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Allergic Asthma

By Dr. Shihan Mary Bolz
Licensed Acupuncturist
Master of Science Oriental Medicine
Doctor of Acupuncture & Oriental Medicine
Master Martial Arts Instructor

The incidence of allergic asthma and of eczema, which is associated with it, has steadily increased in industrialized countries in the recent past decades and both morbidity and mortality are increasing. In the USA, an estimated 20 million people (of which 5 million are children) suffer from asthma. In spite of new drugs, severe asthma is still the most common chronic debilitating disease in childhood and its mortality rate has not declined.

Long-term use of some anti-asthma drugs, i.e. bronchodilators, may have increased the mortality rate, which has increased by 45% in the last 10 years in the USA. In the UK, deaths from asthma in the 1960s surged after pressurized aerosols for asthma became available over the counter. As the sales went up, so did the deaths. In New Zealand, asthma deaths increased four-fold in the 1980s over five years. This was also attributed to the introduction of ß2 agonists. In the USA also, mortality from asthma has increased constantly from 1979. In the USA, asthma prevalence (the percentage of people who have ever been diagnosed with asthma and still have asthma) increased from 7.3% in 2001 to 8.4% in 2010. In 2010, 1.8 million people visited an ER for asthma-related care and 439,000 people were hospitalized because of asthma.

Symptoms and signs evolve from three basic characteristics that underlie the disease: 1) airway obstruction 2) airway hyper-responsiveness airway inflammation

Pathology is characterized by partial and temporary obstruction of airflow in the airways. Bronchial narrowing in asthma can be caused by three main factors: mucus in the bronchi, swelling of the internal layers, bronchial narrowing which interferes with ventilation and raises the resistance to airflow in the bronchi. This is more marked on exhalation and it causes air to be trapped in the lungs. The narrowed bronchi can no longer be effectively cleared of mucus by allergic asthma, the bronchospasm is caused by an allergic reaction due to immune hypersensitivity. This is also called anaphylactic or Type-I reaction. The narrowing of the airways is more often due to the other two factors.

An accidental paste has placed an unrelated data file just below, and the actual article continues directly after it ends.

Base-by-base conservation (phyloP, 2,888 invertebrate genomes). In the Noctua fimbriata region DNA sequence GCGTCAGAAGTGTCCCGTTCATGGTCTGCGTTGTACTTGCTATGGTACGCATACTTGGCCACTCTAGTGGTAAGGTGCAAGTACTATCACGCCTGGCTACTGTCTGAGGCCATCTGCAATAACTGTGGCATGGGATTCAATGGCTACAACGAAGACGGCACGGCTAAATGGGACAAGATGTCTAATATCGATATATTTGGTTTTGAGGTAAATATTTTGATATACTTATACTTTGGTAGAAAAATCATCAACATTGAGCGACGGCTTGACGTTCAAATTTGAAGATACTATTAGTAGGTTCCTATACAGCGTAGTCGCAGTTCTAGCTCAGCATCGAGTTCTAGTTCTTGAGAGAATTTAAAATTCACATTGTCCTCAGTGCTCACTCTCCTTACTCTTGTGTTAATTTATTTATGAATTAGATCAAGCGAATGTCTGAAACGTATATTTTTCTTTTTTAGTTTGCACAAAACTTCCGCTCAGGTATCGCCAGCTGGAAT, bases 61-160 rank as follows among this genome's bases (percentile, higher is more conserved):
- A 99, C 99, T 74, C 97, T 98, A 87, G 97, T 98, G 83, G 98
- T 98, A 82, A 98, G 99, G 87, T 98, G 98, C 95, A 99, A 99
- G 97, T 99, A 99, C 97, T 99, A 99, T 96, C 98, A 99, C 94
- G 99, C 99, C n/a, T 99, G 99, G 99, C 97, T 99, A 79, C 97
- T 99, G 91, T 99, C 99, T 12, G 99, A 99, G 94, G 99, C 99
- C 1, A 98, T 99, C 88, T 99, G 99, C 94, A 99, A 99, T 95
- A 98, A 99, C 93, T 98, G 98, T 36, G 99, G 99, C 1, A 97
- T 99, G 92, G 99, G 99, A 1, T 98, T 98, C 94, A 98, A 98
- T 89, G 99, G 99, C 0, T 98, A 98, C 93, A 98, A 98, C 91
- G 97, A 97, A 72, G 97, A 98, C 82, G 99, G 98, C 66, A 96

Only IgE(reaginic) antibodies produce Type-I reactions. As these antibodies adhere strongly to tissues (and particularly to mast cells in the tissues), they are often called tissue-sensitizing antibodies.

What are some of the causes of this increase in modern societies? We know that almost all of our diseases and imbalances are caused by our diet and lifestyle and by the environment having been violated with human interference (e.g. human-made chemicals and human-caused chemical imbalances in the environment). Rarely is the cause entirely exogenous in reality, because if our immune system, our bodies, are in balance with nature, we remain in a state of homeostasis which we call good health. Some direct and specific causes are as follows:

Chemicals in food and in the air are likely a major culprit.

Look at the following chart or some common additives in boxed food.

 In patients with allergic asthma, inhalation challenge with an antigen produces an immediate broncho-constriction, reaching a maximum in 20 minutes. This early asthmatic response is almost identical in time course to the wheal reaction seen in the skin in cases of skin allergies, such as eczema, which often accompanies allergic asthma.

This shows that the primary etiological factor of allergic asthma is indeed the allergic reaction rather than the inflammation process following the allergic reaction. However, the main thrust of the therapeutic conventional medical intervention is based on the use of anti-inflammatory drugs (corticosteroid, such as Prednisone). While these class of drugs can relieve the symptoms and seemingly allow relief of symptoms, these are not really addressing the problem. The inflammatory process is not the cause, it is the result of the reaction. Therefore, the corticosteroid use of drugs such as Prednisone should be questioned as to the efficacy and one should think about the great side effects of these drugs. Some Chinese medicine doctors and medical thinkers place the stress on bronchoconstriction as opposed to inflammation as the main cause of asthma. Chemical mediators of inflammatory response are present in the normal lung and do not cause broncho-constriction: this seems to prove that inflammation is not the primary cause of asthma, while allergy is.

According to Dr. Giovanni Machiocca, (doctor of Chinese Medicine), asthmatics do not have a plateau to bronchoconstriction following histamine challenge. The lack of plateau with resulting unrestricted bronchoconstriction cannot be explained by excessive smooth muscle excitation by neural or humoral mediators. Dr. Machiocca states that Macklem1 thinks that airway smooth muscle hypertrophy is the main culprit in producing unlimited bronchoconstriction. As a result, Macklem expresses his doubts about steroid therapy as this has no effect on airway smooth muscles.

Many different allergens are implicated but the main ones are: house dust mite, fungal spores, feathers, animal dander and cats’ saliva.